There are dozens of ways to measure the performance of a Google Ads campaign.

Impressions.

Click-through rate.

Conversions.

But at Solutions 8, we argue that ROAS should be one of your highest priorities when it comes to tracking campaign performance.

### Here’s Why

ROAS is so much more than just another acronym in our (acronym-addicted) industry. Here’s the skinny:

**ROAS = Return on ad spend.**

In other words, for every dollar you spend on advertising, how much do you get back?

### How to Calculate Your Current Return on Ad Spend

It’s actually pretty simple to determine your current ROAS percentage. First, you’ll need to calculate:

- How much money you spent on Google Ads (
**ad spend**) - How much money you made on the products sold by those ads (
**revenue**)

…then just plug those numbers into this formula:

**Revenue ÷ Advertising Costs = ROAS**

### Give Me an Example

Okay, let’s say you spent $500 in ads and made $1000 in revenue so far this month. Your formula would look like this:

**1000 (Revenue) ÷ 500 (Ad Spend) = 2**

This means you’re looking at 200% (2X) ROAS.

And that’s good, right?

You doubled your dollar!

…Well, for many businesses, 200% might not even be breaking even.

Sure, you doubled your dollar in **ad spend**; but ideally, the revenue those ads generate should do more than just pay for themselves — we want our return to cover the majority of your fixed costs, too.

### Okay, So What *Should* Your ROAS % Be?

Here’s an answer you’ll love:

It depends.

Generally, a 300% return ($3 in revenue for every $1 spent on advertising) is considered a “golden rule” for ROAS.

But the reality is **every business is different** — with unique costs and overhead, which is why:

### It All Comes Down to Profit Margins

(.i.e. the percentage of sales that turn into a profit.)

Between rent, production costs, payroll, shipping, insurance — the list of fixed costs are nearly endless for a business to stay up and running.

So, to determine what your ROAS goal should be, you first need to calculate your profit margin.

See, the **larger** your profit margin, the lower your ROAS goal needs to be.

A **smaller** profit margin? A higher your ROAS goal.

#### Another Example, Please!

Let’s say you have a 25% profit margin.

So, after paying for rent, employees, production, an Ads agency, and every other fixed cost to keep business afloat — you still manage to keep 25% of the money you bring in.

### Now, Use Your Profit Margin to Calculate Your ROAS Goal

Ready to dust off those algebra skills? To figure out your ROAS goal, we need to solve for Y:

**100% = (Current Profit Margin%) x (Y)**

Let’s break that down.

In order to reach 100% profit (the ultimate business goal), you need to determine how many times your current profit margin must be multiplied.

So, here’s that equation using our example of a 25% profit margin:

**100% = (25%) x (4)**

In this example, you need to multiply your profit margin four times over (4x) to reach 100% profit. Putting your ROAS goal at:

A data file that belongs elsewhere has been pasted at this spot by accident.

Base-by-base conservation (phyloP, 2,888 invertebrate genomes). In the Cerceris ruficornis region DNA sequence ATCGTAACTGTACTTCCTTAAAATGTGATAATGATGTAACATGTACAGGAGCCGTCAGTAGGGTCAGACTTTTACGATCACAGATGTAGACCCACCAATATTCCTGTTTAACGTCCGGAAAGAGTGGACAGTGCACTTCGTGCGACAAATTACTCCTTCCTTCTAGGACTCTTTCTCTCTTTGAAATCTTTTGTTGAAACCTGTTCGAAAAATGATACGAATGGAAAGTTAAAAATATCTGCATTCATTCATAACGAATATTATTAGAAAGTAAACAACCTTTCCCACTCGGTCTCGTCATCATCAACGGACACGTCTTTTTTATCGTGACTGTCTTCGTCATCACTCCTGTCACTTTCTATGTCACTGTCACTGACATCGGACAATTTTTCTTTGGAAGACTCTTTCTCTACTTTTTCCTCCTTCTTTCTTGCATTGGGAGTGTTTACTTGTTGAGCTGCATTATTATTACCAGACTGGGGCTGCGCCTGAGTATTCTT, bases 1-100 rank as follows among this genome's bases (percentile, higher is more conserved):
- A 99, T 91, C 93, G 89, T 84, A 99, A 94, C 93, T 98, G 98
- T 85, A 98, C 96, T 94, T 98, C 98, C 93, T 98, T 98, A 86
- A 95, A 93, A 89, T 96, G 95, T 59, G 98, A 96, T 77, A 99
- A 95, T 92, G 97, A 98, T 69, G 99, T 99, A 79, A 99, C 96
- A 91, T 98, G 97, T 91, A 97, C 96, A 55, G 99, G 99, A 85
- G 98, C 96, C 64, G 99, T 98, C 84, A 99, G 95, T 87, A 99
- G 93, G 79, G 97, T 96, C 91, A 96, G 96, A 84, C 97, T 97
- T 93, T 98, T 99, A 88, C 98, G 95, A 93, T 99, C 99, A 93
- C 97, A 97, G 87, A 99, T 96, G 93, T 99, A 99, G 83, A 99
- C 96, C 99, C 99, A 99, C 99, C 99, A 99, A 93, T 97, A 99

**400%**

In other words, whatever the multiple is (Y) that you need to reach 100% profit (using your current profit margin) **is your minimum ROAS goal**; just turn that number into a triple-digit (e.g. 4X = 400 and 1.5X = 150) and a percentage sign at the end.

And, voila! You’ve got your ROAS goal.

### A Quick Overview

Before we go any further, let’s do a quick review:

- To
**calculate your current ROAS%**, simply divide your revenue by the amount of money you spent on ads. - To
**calculate your ROAS% goal**, determine what your current profit margin is and how many times that number must be multiplied to hit 100% profit

### Where Do You Measure ROAS, Exactly? A Single Campaign? Ad Groups?

Believe it or not, ROAS isn’t a pre-existing column inside of Google Ads. You can, however, customize your dashboard to include ROAS%.

Once that ROAS column is in place, you can measure your current ROAS at any level:

- Your Ads account
- A campaign
- Ad groups
- Keywords

…You name it, you can measure it.

As long as you know how much you’re spending and earning in each category — you can determine your ROAS%.

### Why Your Ads Agency Should Use ROAS to Measure Success

ROAS is a glimpse at the big picture.

See, your ROAS% is about more than how much money you get back from your ad spend; ROAS is a pulse-check on your overall business.

While other metrics like click-through rate, impressions, and cost per conversion are valuable, they don’t show us how much revenue these actions bring in.

Sure, they tell us about leads — but not the **quality** of those leads.

Think of it this way: ROAS shows us that, while some campaigns might **rank poorly** for traffic and conversion metrics, they might actually be the **most profitable**.

🤯 🤯 🤯

In this example, although the campaign is limited by budget, it is absolutely crushing the ROAS game.

Conversely, a campaign with incredible traffic may have crappy sales and cost more than the actual sale is worth.

To put it (really) simply:

If your online ads aren’t making you money, you need to change something.

But, if you’re not tracking ROAS, you won’t know what to change.

### How to Obtain Your ROAS Goal

How you use ROAS data can have a massive impact on your business as a whole.

And while it’s easy to calculate your ROAS and come up with a strong ROAS goal — it’s not quite as easy to obtain that goal on your own.

This is why most businesses hire a PPC agency: to analyze, measure, and strategize using the data from your Ads campaigns.

But if your Ads agency doesn’t make ROAS a top priority in measuring success, it’s time to find someone else.

### Questions?

At Solutions 8, we take ROAS seriously. If you have questions about your current ROAS, what it should be, and how to get there — reach out.

We’re here to help.